Hearing loss and Dementia – Is there a causal link?

What is dementia?

Dementia, also known as Major Neurocognitive Decline (MCD) is not one specific disease, rather it presents as a collection of symptoms. Dementia can affect many aspects of daily life including cognition, memory, attention, behaviour and furthermore social and working lives. It is not a normal part of ageing.

Some Risk Factors for Dementia include:

  • Female
  • High Blood Pressure
  • Diabetes
  • Depression
  • Smoking
  • Social isolation
  • Lack of exercise
  • Lack of intellectual stimulation

The major one is sensory acuity which includes vision, hearing, balance, smell, touch and taste. These are all associated with cognition. If there is any decline in the above senses this increases the risk of dementia.

What can be done to help?

Currently there is no cure or treatment of dementia. Furthermore symptoms can be late to present. So perhaps we need to consider this from a different perspective? Let’s consider delaying onset and slowing progression of dementia. All of the above risk factors are more obvious markers that can be present well before amyloid plaques and tangles and much easier to identify. If we can MANAGE all of the above we can at least have a fighting chance in delaying onset and slowing progression of dementia.

So what has all this got to do with Hearing? …..Hearing loss and dementia

It is worth noting that 40% of people with dementia have hearing loss. However let’s be clear from the outset, hearing loss does NOT cause dementia. Hearing aids could play a role to help slow the rate of decline. Let’s take a step back. Hearing loss can indirectly affect some of the above risk factors. For example, hearing loss may result in you being less social as you find it too difficult to converse with friends and family in a social setting. You may miss parts of the conversation and find yourself just nodding along or getting embarrassed and frustrated asking for repeats. So hearing loss can lead to decreased socialisation which is a risk factor for dementia therefore increasing risk of dementia.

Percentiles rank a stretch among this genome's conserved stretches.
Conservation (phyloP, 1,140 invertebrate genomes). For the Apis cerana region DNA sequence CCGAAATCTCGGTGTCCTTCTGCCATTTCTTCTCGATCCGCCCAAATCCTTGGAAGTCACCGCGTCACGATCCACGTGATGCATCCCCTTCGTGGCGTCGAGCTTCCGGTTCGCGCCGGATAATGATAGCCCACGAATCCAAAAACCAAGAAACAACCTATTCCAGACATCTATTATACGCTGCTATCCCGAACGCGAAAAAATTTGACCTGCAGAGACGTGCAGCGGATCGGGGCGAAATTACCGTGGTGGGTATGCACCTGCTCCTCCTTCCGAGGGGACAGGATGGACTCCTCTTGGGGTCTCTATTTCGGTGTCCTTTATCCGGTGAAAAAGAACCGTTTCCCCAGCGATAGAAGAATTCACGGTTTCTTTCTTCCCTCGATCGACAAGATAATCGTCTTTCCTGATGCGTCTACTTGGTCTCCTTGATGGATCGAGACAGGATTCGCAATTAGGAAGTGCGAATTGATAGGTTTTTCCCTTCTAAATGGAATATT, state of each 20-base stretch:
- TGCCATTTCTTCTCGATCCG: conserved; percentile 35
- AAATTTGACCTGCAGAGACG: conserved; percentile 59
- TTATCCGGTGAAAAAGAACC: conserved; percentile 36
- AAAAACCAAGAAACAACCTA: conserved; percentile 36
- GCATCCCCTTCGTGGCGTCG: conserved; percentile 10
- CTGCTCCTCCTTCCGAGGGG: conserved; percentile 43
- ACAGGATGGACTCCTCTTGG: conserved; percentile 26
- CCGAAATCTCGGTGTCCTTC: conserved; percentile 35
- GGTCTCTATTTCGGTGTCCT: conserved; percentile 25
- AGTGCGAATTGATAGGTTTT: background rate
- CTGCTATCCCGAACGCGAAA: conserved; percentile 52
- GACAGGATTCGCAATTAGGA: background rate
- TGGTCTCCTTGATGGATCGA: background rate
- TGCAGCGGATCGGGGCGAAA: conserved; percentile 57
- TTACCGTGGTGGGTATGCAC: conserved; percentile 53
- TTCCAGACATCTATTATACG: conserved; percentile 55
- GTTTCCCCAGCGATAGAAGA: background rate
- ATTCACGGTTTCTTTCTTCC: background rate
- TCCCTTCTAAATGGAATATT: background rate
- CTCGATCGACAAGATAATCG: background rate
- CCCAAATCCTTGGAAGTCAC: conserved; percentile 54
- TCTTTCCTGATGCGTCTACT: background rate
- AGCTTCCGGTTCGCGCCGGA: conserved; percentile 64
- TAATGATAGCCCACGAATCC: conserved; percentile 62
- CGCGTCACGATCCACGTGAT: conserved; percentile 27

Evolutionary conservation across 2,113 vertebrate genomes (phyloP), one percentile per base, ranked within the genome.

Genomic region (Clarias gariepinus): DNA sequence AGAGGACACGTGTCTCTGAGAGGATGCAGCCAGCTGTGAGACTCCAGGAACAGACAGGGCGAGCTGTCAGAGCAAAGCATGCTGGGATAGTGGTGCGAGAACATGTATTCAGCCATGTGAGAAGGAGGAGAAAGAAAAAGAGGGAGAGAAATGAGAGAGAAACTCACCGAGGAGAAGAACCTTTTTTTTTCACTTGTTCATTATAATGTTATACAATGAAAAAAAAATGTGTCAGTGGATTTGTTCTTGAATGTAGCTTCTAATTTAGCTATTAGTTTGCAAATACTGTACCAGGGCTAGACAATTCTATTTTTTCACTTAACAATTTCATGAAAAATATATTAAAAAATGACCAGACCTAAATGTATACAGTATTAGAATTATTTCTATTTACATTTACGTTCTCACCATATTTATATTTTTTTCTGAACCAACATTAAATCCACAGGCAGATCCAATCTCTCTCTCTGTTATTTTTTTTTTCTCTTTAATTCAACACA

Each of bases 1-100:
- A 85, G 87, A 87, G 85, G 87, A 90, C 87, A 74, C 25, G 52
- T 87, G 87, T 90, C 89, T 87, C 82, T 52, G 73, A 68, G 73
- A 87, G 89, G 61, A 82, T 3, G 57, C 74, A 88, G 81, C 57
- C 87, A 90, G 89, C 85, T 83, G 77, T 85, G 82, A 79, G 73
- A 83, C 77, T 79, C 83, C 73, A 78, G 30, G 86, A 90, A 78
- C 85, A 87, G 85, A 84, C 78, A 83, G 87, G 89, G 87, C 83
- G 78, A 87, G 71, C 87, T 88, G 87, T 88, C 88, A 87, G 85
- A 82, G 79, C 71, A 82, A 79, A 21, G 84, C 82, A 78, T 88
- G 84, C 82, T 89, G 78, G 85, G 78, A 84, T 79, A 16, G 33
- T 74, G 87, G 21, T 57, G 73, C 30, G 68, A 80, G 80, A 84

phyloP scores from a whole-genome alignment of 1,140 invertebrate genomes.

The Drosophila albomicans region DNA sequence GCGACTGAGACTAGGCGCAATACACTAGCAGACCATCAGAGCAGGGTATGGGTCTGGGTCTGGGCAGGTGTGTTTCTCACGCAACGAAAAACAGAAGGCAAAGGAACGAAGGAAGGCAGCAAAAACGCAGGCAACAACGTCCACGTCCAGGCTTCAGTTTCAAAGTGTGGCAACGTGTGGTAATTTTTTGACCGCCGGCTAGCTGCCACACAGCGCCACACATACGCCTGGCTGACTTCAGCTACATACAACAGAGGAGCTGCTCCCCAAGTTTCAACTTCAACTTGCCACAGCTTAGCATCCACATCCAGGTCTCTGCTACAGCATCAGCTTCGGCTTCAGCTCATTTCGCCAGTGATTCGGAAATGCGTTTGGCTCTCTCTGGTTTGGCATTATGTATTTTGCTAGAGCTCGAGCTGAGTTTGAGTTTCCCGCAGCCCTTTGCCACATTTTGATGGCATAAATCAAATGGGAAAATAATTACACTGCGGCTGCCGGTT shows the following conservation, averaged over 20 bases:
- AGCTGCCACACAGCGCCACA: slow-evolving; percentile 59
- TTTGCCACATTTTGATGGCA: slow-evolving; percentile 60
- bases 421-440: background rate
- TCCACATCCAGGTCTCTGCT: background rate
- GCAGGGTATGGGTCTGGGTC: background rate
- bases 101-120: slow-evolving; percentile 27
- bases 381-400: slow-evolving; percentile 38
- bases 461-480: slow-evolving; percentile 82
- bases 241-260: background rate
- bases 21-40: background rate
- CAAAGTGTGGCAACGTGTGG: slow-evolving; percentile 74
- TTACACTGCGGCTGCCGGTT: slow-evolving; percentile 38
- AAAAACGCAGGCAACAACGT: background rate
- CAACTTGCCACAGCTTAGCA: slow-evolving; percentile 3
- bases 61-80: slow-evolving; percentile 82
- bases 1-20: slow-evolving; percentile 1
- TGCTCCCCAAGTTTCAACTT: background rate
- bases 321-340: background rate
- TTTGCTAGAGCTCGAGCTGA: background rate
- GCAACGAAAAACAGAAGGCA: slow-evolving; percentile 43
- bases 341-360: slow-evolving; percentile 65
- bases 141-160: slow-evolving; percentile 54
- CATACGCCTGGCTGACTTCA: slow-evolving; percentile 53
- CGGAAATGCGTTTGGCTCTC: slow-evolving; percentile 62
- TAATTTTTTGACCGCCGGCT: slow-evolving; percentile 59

Furthermore, it is generally well researched that some of the risk factors for dementia are also factors for hearing loss. One example is, aerobic exercise leads to increased blood flow which in turn keeps the hearing system healthy and active.

Hearing loss and cognition are complex and multifactorial. Indeed they share a range of common causes. It is not just a one way link between hearing and dementia. Any cognitive impairments can result in poor listening. If can we look after one, we’ll look after the other.

Overall if we can address each of the above risk factors, we can have small gains which can then provide a larger combined impact. So the bottom line?

If we aim to prevent sensory impairment whether that be fitting hearing aid for hearing loss or glasses for vision impairment, exercising, maintaining a healthy diet and keeping our cognition stimulated and engaged, we just may have fighting chance in delaying onset and slowing progression of dementia.



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